“Terrene” starts with a solo piano, gradually introduces more instruments and concludes with the full ensemble.

During the first movement, drawing inspiration from the sounds of nature, birds begin a conversation as a choir, with a backdrop of wind rustling the leaves and branches. In the second movement, a clear summer afternoon suddenly changes as thunder rumbles and rain pours down from the sky. Flowing rivers are the inspiration of the third movement, which includes lyrical melodic lines depicting a picturesque scene along a shore. The next movement uses nontraditional techniques of instruments to create the sound of different creatures.

The fifth movement, 'Sparkle,' is inspired by the images and sounds of fireworks, Hsu says.

“I am always fascinated by fireworks celebrations in which many imaginative patterns combine to create an atmosphere of enchantment,” Hsu says. “In the piece, we experience a slow section as we observe the beautiful patterns and fiery beauty of each of the fireworks as they slowly fall to earth.

“However, every fireworks show has its finale — a huge salvo of booms and bangs and stars and comets of color. As 'Sparkle' draws to a close, we feel the finale of fireworks as the music reflects the launching and exploding of shells one after the other, leading to a grand finale in texture and tone.”

The final movement of Hsu’s composition depicts the different seasons in Eau Claire.

“The music starts with the low rumbling of sound, and gradually expands the register and incorporates different families of the orchestra,” Hsu says. “Different performance techniques imitate the various sounds in nature. The lyricism dominates the music. The movement ends with a full bloom of the sound and grand gestures.”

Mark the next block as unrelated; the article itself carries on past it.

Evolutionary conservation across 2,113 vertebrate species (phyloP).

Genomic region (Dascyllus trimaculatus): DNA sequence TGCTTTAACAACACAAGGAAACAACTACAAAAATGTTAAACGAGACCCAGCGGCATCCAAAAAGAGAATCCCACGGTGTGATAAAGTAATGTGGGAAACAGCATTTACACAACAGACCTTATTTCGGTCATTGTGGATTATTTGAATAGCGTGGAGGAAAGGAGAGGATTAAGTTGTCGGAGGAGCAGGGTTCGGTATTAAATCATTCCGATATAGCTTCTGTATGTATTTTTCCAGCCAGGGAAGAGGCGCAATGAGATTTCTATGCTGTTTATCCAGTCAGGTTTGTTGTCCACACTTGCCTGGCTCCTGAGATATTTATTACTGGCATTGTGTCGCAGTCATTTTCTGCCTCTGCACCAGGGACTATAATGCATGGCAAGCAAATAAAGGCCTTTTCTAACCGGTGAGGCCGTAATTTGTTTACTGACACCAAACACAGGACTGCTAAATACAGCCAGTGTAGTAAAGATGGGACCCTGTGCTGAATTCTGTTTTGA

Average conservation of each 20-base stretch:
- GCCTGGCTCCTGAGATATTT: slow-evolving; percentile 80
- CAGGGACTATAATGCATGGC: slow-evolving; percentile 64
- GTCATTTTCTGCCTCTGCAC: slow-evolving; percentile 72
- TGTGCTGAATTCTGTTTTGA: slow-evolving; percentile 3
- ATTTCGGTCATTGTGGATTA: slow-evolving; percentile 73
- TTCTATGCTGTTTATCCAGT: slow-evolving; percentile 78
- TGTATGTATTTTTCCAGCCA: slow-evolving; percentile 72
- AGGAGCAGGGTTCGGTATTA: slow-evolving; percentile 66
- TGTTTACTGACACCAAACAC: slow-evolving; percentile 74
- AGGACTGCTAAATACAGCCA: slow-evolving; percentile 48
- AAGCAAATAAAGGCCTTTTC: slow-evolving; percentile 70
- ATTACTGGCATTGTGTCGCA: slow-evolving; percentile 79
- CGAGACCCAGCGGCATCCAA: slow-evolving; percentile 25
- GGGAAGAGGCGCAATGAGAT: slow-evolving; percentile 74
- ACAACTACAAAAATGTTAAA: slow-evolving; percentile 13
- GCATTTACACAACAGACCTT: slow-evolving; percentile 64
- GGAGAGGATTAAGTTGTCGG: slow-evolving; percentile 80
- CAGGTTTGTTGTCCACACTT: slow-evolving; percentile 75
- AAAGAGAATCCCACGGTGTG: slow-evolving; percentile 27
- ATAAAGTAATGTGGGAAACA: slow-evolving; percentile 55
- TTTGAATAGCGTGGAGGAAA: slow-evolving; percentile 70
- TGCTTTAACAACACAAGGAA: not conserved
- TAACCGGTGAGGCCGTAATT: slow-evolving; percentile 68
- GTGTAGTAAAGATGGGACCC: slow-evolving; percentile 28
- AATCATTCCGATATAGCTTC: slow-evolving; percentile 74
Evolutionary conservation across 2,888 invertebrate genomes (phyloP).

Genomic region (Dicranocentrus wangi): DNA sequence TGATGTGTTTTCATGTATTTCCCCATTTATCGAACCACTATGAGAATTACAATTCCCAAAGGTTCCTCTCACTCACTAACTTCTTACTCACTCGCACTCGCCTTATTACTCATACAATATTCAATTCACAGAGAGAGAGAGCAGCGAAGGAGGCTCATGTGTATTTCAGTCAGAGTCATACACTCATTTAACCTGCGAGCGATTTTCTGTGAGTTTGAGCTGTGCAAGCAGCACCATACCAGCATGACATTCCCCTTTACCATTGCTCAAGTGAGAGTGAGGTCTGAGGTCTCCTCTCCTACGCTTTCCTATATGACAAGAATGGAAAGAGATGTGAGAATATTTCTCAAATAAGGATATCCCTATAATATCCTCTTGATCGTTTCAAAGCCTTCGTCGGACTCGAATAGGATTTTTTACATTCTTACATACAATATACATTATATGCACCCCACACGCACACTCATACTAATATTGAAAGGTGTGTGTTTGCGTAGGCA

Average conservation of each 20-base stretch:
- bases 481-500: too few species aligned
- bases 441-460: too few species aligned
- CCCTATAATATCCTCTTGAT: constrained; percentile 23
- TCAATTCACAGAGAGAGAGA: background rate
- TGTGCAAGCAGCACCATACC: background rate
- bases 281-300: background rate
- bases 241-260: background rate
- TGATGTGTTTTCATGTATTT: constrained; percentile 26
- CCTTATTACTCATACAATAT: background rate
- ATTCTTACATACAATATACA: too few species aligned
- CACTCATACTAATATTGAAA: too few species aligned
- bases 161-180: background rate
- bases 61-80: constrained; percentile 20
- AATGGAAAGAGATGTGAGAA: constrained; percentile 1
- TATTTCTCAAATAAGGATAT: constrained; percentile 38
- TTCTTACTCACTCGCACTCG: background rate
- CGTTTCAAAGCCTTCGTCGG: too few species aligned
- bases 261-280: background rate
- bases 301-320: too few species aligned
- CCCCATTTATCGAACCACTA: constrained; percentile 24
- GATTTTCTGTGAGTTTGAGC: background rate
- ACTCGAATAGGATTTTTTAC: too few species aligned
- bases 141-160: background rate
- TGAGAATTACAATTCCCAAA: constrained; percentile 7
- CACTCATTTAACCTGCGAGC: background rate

While she’s honored to be part of the grand opening celebrations, Hsu says she’s even more excited about what the new arts venue will mean to her students and to the community.

With a mission to support the performing, literary and visual arts, Pablo Center will host UW-Eau Claire performances and exhibits, as well as other concerts, performances and Broadway-style touring shows that no other regional campus or community venue previously could support.

Pablo’s unique design and vibrant spaces will help elevate Eau Claire’s creative arts scene to new levels, which will benefit the campus and community, Hsu says.

“I’m extremely excited about this new performance center because it creates all kinds of opportunities for musicians, artists and organizations,” Hsu says. “There will be more musicians and artists coming to Eau Claire, which will enrich the arts scene.

“It also will give students opportunities to experience different art forms and immerse themselves in cultural events. I plan to incorporate some events into my curriculum, and I will encourage students to attend different events and connect to the community.”

You can reach Dr. Chia-Yu Hsu at 715-836-4172 or

You can find additional information about Pablo Center at the Confluence online.

Photo caption: Dr. Chia-Yu Hsu will premiere two compositions during the grand opening of Pablo Center at the Confluence.